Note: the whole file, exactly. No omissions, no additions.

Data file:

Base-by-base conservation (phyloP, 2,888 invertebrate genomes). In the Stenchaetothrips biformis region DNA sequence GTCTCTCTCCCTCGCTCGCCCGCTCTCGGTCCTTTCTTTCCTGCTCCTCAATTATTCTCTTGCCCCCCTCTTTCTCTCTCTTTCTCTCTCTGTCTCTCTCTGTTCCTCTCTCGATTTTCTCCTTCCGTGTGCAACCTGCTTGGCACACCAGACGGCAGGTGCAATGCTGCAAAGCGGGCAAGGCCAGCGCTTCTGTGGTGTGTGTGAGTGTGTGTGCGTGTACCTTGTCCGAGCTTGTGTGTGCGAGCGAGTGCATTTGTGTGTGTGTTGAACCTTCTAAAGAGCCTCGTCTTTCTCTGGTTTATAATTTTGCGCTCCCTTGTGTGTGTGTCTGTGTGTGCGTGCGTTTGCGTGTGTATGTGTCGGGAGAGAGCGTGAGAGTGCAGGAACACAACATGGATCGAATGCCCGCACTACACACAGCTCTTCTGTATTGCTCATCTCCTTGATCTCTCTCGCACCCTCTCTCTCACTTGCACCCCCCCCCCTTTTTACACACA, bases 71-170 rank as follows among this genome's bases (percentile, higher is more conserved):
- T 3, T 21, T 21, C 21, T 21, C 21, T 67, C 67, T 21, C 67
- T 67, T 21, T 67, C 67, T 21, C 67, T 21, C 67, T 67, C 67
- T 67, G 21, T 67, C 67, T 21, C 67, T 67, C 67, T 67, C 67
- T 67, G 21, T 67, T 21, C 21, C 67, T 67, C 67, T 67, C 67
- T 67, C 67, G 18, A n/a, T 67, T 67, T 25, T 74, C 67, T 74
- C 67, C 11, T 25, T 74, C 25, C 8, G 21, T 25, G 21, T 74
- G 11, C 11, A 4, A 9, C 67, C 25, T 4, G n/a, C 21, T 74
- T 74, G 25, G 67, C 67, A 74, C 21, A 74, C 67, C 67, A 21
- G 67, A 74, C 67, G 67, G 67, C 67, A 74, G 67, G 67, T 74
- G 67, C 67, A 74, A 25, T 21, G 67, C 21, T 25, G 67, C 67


Base-by-base conservation (phyloP, 2,888 invertebrate genomes). In the Stenchaetothrips biformis region DNA sequence GTCTCTCTCCCTCGCTCGCCCGCTCTCGGTCCTTTCTTTCCTGCTCCTCAATTATTCTCTTGCCCCCCTCTTTCTCTCTCTTTCTCTCTCTGTCTCTCTCTGTTCCTCTCTCGATTTTCTCCTTCCGTGTGCAACCTGCTTGGCACACCAGACGGCAGGTGCAATGCTGCAAAGCGGGCAAGGCCAGCGCTTCTGTGGTGTGTGTGAGTGTGTGTGCGTGTACCTTGTCCGAGCTTGTGTGTGCGAGCGAGTGCATTTGTGTGTGTGTTGAACCTTCTAAAGAGCCTCGTCTTTCTCTGGTTTATAATTTTGCGCTCCCTTGTGTGTGTGTCTGTGTGTGCGTGCGTTTGCGTGTGTATGTGTCGGGAGAGAGCGTGAGAGTGCAGGAACACAACATGGATCGAATGCCCGCACTACACACAGCTCTTCTGTATTGCTCATCTCCTTGATCTCTCTCGCACCCTCTCTCTCACTTGCACCCCCCCCCCTTTTTACACACA, bases 71-170 rank as follows among this genome's bases (percentile, higher is more conserved):
- T 3, T 21, T 21, C 21, T 21, C 21, T 67, C 67, T 21, C 67
- T 67, T 21, T 67, C 67, T 21, C 67, T 21, C 67, T 67, C 67
- T 67, G 21, T 67, C 67, T 21, C 67, T 67, C 67, T 67, C 67
- T 67, G 21, T 67, T 21, C 21, C 67, T 67, C 67, T 67, C 67
- T 67, C 67, G 18, A n/a, T 67, T 67, T 25, T 74, C 67, T 74
- C 67, C 11, T 25, T 74, C 25, C 8, G 21, T 25, G 21, T 74
- G 11, C 11, A 4, A 9, C 67, C 25, T 4, G n/a, C 21, T 74
- T 74, G 25, G 67, C 67, A 74, C 21, A 74, C 67, C 67, A 21
- G 67, A 74, C 67, G 67, G 67, C 67, A 74, G 67, G 67, T 74
- G 67, C 67, A 74, A 25, T 21, G 67, C 21, T 25, G 67, C 67